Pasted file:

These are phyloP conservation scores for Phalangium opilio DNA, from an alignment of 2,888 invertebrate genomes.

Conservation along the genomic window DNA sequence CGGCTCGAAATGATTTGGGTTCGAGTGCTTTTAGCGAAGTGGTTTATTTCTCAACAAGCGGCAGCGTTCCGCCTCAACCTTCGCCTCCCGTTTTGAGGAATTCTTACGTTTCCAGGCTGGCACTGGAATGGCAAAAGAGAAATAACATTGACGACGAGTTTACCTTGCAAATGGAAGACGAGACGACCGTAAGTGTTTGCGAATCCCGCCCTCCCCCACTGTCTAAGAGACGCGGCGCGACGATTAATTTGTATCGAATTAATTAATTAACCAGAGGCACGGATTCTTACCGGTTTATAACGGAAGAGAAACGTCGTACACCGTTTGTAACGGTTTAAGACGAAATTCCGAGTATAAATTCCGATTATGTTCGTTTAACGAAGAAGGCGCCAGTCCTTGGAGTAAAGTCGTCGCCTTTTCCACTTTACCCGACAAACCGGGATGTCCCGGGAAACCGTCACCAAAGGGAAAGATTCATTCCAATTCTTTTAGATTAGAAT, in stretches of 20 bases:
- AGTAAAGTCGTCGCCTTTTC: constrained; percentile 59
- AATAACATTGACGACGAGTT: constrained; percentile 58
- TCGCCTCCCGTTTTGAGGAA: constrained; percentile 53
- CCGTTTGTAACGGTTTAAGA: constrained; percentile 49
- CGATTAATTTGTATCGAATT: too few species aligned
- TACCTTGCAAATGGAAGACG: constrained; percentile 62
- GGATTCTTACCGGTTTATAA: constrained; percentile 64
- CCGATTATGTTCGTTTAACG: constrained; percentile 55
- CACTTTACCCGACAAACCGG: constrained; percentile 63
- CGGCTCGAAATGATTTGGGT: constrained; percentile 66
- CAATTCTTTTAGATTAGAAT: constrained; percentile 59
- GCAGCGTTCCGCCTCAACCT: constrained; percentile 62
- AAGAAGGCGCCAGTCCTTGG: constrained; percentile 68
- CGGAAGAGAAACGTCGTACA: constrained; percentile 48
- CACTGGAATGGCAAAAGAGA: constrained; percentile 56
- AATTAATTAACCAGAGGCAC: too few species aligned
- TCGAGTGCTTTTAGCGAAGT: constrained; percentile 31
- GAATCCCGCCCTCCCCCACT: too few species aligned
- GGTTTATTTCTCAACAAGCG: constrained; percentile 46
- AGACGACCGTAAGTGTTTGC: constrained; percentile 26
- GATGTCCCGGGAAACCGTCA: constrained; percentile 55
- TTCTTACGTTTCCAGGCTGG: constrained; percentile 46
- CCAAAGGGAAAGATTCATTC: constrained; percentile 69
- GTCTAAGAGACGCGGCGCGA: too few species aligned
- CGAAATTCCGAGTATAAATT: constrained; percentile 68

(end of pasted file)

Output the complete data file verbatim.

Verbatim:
These are phyloP conservation scores for Phalangium opilio DNA, from an alignment of 2,888 invertebrate genomes.

Conservation along the genomic window DNA sequence CGGCTCGAAATGATTTGGGTTCGAGTGCTTTTAGCGAAGTGGTTTATTTCTCAACAAGCGGCAGCGTTCCGCCTCAACCTTCGCCTCCCGTTTTGAGGAATTCTTACGTTTCCAGGCTGGCACTGGAATGGCAAAAGAGAAATAACATTGACGACGAGTTTACCTTGCAAATGGAAGACGAGACGACCGTAAGTGTTTGCGAATCCCGCCCTCCCCCACTGTCTAAGAGACGCGGCGCGACGATTAATTTGTATCGAATTAATTAATTAACCAGAGGCACGGATTCTTACCGGTTTATAACGGAAGAGAAACGTCGTACACCGTTTGTAACGGTTTAAGACGAAATTCCGAGTATAAATTCCGATTATGTTCGTTTAACGAAGAAGGCGCCAGTCCTTGGAGTAAAGTCGTCGCCTTTTCCACTTTACCCGACAAACCGGGATGTCCCGGGAAACCGTCACCAAAGGGAAAGATTCATTCCAATTCTTTTAGATTAGAAT, in stretches of 20 bases:
- AGTAAAGTCGTCGCCTTTTC: constrained; percentile 59
- AATAACATTGACGACGAGTT: constrained; percentile 58
- TCGCCTCCCGTTTTGAGGAA: constrained; percentile 53
- CCGTTTGTAACGGTTTAAGA: constrained; percentile 49
- CGATTAATTTGTATCGAATT: too few species aligned
- TACCTTGCAAATGGAAGACG: constrained; percentile 62
- GGATTCTTACCGGTTTATAA: constrained; percentile 64
- CCGATTATGTTCGTTTAACG: constrained; percentile 55
- CACTTTACCCGACAAACCGG: constrained; percentile 63
- CGGCTCGAAATGATTTGGGT: constrained; percentile 66
- CAATTCTTTTAGATTAGAAT: constrained; percentile 59
- GCAGCGTTCCGCCTCAACCT: constrained; percentile 62
- AAGAAGGCGCCAGTCCTTGG: constrained; percentile 68
- CGGAAGAGAAACGTCGTACA: constrained; percentile 48
- CACTGGAATGGCAAAAGAGA: constrained; percentile 56
- AATTAATTAACCAGAGGCAC: too few species aligned
- TCGAGTGCTTTTAGCGAAGT: constrained; percentile 31
- GAATCCCGCCCTCCCCCACT: too few species aligned
- GGTTTATTTCTCAACAAGCG: constrained; percentile 46
- AGACGACCGTAAGTGTTTGC: constrained; percentile 26
- GATGTCCCGGGAAACCGTCA: constrained; percentile 55
- TTCTTACGTTTCCAGGCTGG: constrained; percentile 46
- CCAAAGGGAAAGATTCATTC: constrained; percentile 69
- GTCTAAGAGACGCGGCGCGA: too few species aligned
- CGAAATTCCGAGTATAAATT: constrained; percentile 68